September 18th, 2010


The Layman's Guide To Doom: Human Nature.


     The human being is a small, brief thing. It is true that, at least some of them, are able to have an inkling of the scope of the cosmos... More so than any other known creature. But most of the time, the typical person's consciousness is limited to a relatively tiny speck of time and space.

     As such, humans have difficulty comprehending things which are truly vast and slow, and often perceive them as infinite and permanent.

     By the time a human being has lived long enough to develop a meaningful sense of time, he's just about out of it.

Tick-tock... tick-tock...

     If something has been around longer than a couple of generations, people begin to believe that it's always been that way.

     This small-scale perspective on reality works fine for most animals. And it worked well for humans for most of their historical existence. When tribes were made up of dozens, maybe a couple hundred people, the global population was a few million, and Man had only stone tools and marginal mastery of fire, there was no need for concern about human impact on the environment or resources.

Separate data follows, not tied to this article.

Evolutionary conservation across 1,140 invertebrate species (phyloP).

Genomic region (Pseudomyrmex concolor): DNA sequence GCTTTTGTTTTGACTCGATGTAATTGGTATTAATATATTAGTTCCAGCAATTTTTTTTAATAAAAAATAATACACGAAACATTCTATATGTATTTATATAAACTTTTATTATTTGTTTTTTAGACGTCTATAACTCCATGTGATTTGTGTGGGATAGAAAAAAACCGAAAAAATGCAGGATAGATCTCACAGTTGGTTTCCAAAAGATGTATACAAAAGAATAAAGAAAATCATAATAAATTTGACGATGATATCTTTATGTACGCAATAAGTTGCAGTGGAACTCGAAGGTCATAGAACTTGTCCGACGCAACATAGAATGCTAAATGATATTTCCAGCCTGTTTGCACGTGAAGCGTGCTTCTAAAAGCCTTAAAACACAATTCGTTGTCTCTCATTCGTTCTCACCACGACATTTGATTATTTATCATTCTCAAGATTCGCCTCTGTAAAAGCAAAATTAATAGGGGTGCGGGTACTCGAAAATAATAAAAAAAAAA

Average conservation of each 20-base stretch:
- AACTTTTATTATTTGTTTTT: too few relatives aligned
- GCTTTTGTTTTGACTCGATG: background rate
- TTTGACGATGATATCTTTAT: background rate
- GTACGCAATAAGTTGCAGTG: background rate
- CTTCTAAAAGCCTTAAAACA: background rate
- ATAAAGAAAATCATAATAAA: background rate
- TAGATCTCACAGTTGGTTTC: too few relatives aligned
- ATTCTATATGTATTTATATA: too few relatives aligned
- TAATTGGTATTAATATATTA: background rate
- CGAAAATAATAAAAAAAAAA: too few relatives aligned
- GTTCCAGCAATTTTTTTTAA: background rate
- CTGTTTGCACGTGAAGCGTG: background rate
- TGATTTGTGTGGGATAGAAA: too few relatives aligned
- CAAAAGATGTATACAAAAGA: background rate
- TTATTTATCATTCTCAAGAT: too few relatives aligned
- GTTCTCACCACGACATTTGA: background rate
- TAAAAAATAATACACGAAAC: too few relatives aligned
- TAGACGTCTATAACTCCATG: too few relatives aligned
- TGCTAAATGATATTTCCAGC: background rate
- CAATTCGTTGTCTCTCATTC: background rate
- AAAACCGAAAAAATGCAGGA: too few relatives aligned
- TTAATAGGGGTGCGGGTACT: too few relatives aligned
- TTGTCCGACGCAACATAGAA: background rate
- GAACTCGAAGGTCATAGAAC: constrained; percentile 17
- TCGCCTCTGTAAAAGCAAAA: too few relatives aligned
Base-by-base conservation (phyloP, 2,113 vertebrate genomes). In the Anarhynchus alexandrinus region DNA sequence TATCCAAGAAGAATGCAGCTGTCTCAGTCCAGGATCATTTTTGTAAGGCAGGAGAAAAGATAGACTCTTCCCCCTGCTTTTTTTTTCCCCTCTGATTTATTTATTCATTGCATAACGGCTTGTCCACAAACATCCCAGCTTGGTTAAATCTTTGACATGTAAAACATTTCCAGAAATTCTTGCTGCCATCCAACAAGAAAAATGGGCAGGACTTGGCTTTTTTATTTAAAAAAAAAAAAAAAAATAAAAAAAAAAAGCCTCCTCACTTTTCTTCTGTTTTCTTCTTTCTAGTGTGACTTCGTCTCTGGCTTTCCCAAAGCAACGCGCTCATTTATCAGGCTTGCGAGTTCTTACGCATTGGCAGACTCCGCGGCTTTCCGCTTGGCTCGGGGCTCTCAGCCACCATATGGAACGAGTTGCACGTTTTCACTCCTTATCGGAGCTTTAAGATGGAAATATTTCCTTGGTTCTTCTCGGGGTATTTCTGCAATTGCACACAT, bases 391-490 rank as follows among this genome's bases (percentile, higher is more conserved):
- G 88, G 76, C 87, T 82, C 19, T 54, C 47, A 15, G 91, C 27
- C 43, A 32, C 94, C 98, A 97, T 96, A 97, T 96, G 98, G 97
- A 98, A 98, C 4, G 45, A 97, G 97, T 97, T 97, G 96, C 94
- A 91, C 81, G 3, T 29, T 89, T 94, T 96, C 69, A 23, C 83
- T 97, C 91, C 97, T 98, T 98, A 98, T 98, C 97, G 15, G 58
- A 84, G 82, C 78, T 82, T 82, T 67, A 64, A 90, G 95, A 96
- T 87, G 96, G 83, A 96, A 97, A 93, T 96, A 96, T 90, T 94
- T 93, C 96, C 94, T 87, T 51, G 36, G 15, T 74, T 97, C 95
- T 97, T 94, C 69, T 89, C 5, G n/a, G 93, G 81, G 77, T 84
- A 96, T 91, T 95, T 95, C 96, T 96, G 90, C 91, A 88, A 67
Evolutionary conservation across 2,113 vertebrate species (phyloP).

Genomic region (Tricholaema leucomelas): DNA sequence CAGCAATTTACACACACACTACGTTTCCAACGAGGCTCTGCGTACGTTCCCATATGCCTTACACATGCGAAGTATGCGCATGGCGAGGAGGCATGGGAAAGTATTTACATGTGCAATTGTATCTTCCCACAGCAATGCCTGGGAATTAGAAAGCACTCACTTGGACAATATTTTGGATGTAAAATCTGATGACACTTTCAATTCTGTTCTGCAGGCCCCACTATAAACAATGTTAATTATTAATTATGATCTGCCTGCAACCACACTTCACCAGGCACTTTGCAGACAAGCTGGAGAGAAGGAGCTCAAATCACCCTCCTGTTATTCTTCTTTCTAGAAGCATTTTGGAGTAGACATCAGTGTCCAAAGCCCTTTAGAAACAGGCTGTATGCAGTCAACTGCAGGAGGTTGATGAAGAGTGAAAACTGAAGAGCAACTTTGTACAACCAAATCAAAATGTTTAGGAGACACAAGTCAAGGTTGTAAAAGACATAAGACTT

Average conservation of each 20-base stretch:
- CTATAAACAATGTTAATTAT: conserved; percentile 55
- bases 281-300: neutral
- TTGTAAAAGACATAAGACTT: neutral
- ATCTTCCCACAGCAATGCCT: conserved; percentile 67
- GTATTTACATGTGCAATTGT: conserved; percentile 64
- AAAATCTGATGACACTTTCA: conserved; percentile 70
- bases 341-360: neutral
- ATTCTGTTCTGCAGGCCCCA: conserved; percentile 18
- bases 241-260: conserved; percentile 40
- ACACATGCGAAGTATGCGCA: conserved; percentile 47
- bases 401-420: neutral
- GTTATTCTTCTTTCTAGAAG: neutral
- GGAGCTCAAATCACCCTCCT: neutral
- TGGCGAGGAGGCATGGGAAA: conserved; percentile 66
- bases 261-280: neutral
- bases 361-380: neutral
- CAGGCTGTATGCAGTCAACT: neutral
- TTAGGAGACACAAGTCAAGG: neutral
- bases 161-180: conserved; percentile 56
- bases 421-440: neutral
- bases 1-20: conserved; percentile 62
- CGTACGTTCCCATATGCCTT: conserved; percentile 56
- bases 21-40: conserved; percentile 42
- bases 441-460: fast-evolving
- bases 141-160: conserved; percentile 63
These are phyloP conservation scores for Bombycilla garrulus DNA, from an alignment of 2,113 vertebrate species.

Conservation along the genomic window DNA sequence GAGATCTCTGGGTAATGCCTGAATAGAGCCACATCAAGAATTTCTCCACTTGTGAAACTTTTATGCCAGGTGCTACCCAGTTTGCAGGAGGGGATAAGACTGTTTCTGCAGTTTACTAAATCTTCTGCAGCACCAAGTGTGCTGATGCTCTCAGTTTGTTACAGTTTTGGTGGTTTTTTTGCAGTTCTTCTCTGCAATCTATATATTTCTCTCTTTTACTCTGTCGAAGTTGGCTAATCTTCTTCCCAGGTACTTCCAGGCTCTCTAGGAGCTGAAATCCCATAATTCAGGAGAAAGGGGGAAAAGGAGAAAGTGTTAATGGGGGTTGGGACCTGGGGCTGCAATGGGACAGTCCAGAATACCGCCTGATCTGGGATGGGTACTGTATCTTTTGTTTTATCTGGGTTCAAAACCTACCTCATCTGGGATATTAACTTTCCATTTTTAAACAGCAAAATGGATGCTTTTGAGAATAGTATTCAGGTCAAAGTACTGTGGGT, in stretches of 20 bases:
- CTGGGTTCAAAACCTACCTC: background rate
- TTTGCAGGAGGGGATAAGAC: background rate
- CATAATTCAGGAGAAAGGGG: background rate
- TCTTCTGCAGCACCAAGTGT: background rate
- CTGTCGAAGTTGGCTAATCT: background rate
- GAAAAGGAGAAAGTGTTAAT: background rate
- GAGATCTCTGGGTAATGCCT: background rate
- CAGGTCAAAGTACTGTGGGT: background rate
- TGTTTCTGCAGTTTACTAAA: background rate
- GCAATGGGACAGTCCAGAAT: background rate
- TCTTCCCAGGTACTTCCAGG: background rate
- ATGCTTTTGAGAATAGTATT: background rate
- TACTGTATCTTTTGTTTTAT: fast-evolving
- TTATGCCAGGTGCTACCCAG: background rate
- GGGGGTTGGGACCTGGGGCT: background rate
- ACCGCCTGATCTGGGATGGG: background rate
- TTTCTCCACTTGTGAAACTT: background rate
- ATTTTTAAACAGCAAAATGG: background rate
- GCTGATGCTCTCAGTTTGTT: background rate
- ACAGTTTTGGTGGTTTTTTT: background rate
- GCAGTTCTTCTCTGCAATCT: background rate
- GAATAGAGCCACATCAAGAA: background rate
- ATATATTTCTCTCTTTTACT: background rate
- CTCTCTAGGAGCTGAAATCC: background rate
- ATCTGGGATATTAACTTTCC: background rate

But Man got bigger. Wood and peat gave way to coal and petroleum. Stone gave way to copper, then iron. A few million Naked Apes became hundreds of millions. Then billions. Man became able to level forests, flatten mountains, wipe out species...

     The problem is that Man's scale of perception didn't grow with that of his abilities. The oil reserves. The oceans. The sky. They're so vast, and they change so slowly that Man doesn't really see the effects of what he does... Until it's too late. Now he's hitting the limits of what he thought was infinite, and cannot wrap his mind around the concept.

Darned if I can see any buffalo from up here, Clem.
Where do you reckon' they've all got-off to?

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